The Scarlet Ruse (1973)
Travis McGee is too busy with his houseboat to pay attention to the little old man with the missing postage stamps. Except these are no ordinary stamps. They are rare stamps. Four hundred thousand dollars worth of rare. And if McGee doesn't recognize their value, perhaps Mary Alice McDermit does, a six-foot knockout who knows all the ways to a boat bum's heart. Only it's not McGee's heart that's in danger. Because a syndicate killer has put a contract on McGee. A killer who knows something about stamps . . . and even more about McGee.

The Turquoise Lament
The Turquoise Lament (1973)
"One of the most enduring and unusual heroes in detective fiction."

THE BALTIMORE SUN

Now that Linda "Pidge" Lewellen is grown up, she tells Travis McGee, once her girlhood idol, that either she's going crazy or Howie, her affable ex-jock of a husband is trying to kill her. McGee checks things out, and gives Pidge the all clear. But when Pidge and Howie sail away to kiss and make up, McGee has second thoughts. If only he can get to Pidge before he has time for any more thinking....

The Dreadful Lemon Sky
The Dreadful Lemon Sky (1974)
From the Inside Flap
"The professional's professional of suspense writers."

THE NEW YORK TIMES

Travis McGee has been offered easy money by a longtime lady friend. But when she gets killed, McGee's got a boatload of mystery. Navigating his boat into troubled waters, he heads for the seamier side of Florida--where drug dealing, twisted sex, and corruption are easy to find--but murderous riddles are hard to solve....
The Empty Copper Sea
The Empty Copper Sea (1978)
McGee is hired to find the truth behind a man's disappearance. Is the man accused of murder guilty or the victim of an elaborate hoax?
The Green Ripper
The Green Ripper (1979)
"McGee has become part of our national fabric."

SEATTLE POST INTELLIGENCER

Beautiful girls always grace the Florida beaches, strolling, sailing, relaxing at the many parties on Travis McGee's houseboat, The Busted Flush. McGee was too smart--and had been around too long--for many of them to touch his heart. Now, however, there was Gretel. She had discovered the key to McGee--to all of him--and now he had something to hope for. Then, terribly, unexpectedly, she was dead. From a mysterious illness, or so they said. But McGee knew the truth, that Gretel had been murdered. And now he was out for blood...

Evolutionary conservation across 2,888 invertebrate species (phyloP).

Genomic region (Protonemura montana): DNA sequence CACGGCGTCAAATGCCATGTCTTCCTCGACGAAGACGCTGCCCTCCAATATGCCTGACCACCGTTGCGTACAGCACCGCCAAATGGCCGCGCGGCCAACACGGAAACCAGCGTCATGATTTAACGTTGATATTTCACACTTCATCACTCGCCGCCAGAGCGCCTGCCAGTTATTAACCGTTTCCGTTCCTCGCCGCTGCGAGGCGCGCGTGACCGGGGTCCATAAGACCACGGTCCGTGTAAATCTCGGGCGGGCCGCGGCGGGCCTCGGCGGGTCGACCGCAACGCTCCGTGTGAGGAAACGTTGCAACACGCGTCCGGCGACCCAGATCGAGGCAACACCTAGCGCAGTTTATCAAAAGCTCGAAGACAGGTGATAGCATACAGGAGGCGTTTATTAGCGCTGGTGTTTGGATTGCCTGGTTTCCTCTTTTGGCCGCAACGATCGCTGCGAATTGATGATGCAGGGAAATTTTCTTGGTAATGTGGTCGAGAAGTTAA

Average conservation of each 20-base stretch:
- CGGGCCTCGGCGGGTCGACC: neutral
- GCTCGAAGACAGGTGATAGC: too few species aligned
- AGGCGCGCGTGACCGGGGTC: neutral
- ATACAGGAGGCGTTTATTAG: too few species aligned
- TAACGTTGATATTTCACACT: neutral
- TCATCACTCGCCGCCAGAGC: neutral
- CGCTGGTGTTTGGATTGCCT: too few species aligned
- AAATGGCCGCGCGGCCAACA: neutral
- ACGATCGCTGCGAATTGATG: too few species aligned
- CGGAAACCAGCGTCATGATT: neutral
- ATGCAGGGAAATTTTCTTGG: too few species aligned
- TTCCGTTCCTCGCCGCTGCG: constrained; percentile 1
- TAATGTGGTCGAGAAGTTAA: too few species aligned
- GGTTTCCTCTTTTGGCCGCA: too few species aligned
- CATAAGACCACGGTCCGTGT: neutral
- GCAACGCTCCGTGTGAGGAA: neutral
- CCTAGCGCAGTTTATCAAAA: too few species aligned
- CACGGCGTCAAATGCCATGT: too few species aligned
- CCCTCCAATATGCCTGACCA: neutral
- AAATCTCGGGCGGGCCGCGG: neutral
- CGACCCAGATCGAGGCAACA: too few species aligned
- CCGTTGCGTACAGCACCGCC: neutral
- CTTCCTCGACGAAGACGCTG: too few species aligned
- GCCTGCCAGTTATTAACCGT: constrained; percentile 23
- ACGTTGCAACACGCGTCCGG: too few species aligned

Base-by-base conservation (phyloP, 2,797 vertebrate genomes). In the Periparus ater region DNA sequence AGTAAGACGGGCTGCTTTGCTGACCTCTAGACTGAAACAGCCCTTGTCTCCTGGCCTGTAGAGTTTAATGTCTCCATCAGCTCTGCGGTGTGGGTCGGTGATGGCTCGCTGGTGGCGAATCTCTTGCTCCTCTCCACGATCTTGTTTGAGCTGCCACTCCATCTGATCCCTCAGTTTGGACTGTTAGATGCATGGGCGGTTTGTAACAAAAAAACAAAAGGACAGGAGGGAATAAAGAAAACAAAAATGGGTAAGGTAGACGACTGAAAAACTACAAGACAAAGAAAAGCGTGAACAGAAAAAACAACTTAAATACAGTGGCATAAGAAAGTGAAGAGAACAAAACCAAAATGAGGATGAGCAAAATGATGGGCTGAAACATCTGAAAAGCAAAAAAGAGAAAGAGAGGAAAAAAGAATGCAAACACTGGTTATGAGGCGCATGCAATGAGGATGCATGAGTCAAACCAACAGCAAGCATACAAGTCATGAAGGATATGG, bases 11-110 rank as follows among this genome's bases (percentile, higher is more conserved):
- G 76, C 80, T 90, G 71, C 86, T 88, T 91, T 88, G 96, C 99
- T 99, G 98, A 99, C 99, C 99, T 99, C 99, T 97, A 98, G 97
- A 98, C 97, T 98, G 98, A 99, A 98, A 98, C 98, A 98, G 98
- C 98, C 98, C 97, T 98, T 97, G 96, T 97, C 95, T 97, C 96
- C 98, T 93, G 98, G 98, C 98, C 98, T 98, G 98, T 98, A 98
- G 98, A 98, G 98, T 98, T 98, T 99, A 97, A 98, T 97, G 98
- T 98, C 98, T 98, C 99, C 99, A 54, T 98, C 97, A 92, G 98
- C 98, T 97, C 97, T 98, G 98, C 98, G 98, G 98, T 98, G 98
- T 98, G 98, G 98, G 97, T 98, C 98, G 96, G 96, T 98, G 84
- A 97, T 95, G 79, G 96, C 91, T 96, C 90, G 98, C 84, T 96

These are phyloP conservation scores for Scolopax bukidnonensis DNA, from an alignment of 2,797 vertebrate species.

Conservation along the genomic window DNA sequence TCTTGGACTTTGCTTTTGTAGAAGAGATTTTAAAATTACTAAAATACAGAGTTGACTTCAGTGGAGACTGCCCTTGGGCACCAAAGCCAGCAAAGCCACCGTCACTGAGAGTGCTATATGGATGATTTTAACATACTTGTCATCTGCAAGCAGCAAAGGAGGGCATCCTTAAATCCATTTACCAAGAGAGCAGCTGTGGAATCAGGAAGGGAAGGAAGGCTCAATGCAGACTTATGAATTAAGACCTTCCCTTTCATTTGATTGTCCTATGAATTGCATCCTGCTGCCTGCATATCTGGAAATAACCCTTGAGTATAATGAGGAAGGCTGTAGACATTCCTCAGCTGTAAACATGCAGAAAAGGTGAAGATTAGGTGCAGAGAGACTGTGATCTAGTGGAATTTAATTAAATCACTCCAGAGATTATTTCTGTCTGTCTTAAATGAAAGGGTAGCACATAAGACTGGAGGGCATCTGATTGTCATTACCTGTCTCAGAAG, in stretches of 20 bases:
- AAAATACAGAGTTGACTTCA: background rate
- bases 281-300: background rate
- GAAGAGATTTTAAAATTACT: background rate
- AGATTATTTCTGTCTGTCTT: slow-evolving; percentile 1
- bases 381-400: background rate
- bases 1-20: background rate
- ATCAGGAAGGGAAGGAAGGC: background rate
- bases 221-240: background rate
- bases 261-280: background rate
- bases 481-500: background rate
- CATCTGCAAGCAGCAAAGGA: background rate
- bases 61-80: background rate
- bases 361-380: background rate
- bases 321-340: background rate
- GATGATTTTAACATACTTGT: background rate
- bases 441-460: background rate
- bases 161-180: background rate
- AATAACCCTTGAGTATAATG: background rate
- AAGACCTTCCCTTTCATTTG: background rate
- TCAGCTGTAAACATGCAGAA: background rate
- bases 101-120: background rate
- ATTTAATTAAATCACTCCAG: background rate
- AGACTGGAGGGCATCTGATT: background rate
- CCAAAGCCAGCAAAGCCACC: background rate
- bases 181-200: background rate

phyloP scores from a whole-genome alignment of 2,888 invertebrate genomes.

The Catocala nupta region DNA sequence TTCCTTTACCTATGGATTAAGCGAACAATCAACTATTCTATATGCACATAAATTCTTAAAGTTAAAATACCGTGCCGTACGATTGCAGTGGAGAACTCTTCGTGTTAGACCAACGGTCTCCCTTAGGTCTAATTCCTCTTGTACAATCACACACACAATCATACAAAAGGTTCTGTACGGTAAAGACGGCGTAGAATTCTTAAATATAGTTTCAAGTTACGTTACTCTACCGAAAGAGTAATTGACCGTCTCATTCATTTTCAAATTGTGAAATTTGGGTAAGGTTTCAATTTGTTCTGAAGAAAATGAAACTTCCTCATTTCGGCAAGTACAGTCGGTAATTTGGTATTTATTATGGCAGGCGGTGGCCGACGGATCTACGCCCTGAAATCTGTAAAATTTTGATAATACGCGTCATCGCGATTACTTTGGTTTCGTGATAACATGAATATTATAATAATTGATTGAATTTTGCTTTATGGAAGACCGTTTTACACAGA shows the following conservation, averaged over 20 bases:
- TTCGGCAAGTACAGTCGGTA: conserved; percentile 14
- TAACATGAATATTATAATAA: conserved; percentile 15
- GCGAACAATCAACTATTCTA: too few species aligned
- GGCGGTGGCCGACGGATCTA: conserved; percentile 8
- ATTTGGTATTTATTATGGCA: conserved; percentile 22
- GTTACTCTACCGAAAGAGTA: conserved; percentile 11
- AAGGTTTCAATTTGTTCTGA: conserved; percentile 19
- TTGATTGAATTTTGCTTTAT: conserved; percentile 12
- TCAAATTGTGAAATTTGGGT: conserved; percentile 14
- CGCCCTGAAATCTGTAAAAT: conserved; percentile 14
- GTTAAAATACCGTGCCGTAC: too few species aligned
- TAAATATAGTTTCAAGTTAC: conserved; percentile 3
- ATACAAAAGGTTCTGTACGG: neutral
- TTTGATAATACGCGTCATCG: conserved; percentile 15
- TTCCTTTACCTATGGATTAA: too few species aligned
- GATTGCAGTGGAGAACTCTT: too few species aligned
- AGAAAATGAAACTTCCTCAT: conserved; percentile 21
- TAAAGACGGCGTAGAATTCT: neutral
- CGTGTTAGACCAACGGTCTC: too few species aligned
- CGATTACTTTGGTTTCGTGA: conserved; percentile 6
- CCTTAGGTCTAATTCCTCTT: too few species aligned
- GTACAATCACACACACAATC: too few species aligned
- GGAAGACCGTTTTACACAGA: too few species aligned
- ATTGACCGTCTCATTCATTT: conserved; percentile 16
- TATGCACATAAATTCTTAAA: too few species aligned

Free Fall in Crimson
Free Fall in Crimson (1981)

"McGee has become part of our national fabric."

SEATTLE POST INTELLIGENCER

This time out, McGee came close to losing his status as a living legend when he agreed to track down the killers who brutally murdered an ailing millionaire. For starters, he renewed an unfinished adventure with a famous--and oversexed--Hollywood actress, who led him into a very nasty nest of murderers involving a motorcycle gang, pornographic movies, and mad balloonists. And Mcgee relearned the old lesson--that only when he came close to the edge of death was he completely alive.

Cinnamon Skin
Cinnamon Skin (1982)
When Travis McGee's friend Meyer lent his boat to his niece Norma, and her new husband Even, the boat exploded out in the waters of the Florida Keys. Travis McGee thinks it's no accident, and clues lead him to ponder possibilities of drugs and also to wonder where Evan was when his wife was killed....

The Lonely Silver Rain
The Lonely Silver Rain (1984)
Travis McGee, Florida's favorite beach-bum adventurer and hero of 22 MacDonald novels, is having long, moody thoughts on middle age and absent friends - when he's persuaded by super-rich Billy Ingraham to try to find his stolen million-dollar yacht. McGee finds it all fight, with the slaughtered bodies of three young people aboard, one of them the daughter of a Peruvian diplomat. Furthermore, some high-level drug trafficking seems to be involved - and before long Ingraham is murdered in an elaborately faked natural death. Can attempts to kill McGee himself be far behind? Of course not. So he's soon forced to explore the seamy byways of the drug trade. . . and, with help from undercover drug-agent Scott Browder, finally gets off the hook. True, it all sounds like a standard replay, and originality is definitely not the drawing card here. But MacDonald makes the old story seem freshly readable - with expert plotting, canny suspense-building, on-target dialogue, and credibly kooky/kinky characters. . . including a new lady guaranteed to put old Trav into a more cheerful frame of mind. (Kirkus Reviews)